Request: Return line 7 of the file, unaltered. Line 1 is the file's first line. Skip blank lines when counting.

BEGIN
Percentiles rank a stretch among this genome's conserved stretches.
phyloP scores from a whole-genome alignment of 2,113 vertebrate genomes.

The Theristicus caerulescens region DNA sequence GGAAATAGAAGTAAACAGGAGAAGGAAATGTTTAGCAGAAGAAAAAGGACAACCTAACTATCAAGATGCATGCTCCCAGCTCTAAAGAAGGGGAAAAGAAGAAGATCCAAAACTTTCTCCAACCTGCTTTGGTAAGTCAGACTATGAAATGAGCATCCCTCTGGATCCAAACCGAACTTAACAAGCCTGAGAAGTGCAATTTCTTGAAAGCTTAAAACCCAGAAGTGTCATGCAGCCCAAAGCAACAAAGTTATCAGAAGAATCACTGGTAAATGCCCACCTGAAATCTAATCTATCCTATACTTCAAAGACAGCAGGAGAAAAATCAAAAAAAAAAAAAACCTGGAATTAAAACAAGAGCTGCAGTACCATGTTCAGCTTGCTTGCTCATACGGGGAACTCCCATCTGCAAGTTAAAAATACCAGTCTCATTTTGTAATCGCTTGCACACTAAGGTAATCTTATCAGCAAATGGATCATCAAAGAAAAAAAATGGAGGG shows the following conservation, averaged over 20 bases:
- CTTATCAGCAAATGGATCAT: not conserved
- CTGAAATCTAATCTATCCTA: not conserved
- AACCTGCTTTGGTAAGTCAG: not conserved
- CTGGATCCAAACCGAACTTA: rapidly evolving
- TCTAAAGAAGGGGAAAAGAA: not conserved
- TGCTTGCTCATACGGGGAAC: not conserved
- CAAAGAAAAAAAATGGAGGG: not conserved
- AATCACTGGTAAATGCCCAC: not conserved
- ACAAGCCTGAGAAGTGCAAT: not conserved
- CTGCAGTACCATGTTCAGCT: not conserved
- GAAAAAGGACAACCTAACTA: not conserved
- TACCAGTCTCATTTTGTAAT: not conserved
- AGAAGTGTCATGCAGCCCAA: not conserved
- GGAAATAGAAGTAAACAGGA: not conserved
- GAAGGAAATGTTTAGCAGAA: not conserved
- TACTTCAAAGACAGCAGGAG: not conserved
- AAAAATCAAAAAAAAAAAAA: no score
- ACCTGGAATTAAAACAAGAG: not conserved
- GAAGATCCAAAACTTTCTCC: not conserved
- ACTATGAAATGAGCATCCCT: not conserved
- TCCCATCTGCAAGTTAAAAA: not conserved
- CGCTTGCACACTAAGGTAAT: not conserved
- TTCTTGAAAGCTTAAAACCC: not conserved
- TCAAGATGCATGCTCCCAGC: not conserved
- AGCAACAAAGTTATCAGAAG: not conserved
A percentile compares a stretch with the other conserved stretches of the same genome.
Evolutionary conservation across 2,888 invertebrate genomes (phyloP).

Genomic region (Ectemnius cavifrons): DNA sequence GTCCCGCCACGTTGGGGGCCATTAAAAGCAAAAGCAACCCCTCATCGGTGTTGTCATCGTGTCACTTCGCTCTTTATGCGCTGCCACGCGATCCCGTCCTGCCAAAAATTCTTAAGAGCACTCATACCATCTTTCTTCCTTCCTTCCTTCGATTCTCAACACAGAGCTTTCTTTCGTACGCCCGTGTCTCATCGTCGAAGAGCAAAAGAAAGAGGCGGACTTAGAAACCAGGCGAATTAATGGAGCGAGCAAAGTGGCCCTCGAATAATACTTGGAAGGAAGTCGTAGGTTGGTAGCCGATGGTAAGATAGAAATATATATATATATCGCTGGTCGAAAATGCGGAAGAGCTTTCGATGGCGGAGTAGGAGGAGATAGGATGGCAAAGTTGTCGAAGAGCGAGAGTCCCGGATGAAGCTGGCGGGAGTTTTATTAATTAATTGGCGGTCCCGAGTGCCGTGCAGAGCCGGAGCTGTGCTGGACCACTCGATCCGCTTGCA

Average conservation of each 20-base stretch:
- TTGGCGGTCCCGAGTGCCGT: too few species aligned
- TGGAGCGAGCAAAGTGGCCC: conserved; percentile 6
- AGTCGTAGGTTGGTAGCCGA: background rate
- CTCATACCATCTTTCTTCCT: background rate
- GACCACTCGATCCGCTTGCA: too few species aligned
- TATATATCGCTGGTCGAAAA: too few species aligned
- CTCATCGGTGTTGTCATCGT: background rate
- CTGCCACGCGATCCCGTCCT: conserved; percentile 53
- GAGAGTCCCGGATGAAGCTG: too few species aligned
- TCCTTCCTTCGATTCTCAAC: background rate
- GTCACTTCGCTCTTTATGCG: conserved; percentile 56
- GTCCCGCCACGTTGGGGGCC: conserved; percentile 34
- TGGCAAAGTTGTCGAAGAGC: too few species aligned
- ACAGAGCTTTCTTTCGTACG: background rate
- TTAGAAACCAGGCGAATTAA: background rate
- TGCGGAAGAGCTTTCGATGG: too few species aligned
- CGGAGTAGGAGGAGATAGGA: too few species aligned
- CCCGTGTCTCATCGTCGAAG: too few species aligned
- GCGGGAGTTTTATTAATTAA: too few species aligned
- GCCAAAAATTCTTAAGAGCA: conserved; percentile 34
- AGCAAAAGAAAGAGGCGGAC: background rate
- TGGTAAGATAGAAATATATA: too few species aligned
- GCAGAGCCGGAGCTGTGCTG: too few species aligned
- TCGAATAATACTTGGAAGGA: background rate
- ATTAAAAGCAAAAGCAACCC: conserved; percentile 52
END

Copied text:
- CTGGATCCAAACCGAACTTA: rapidly evolving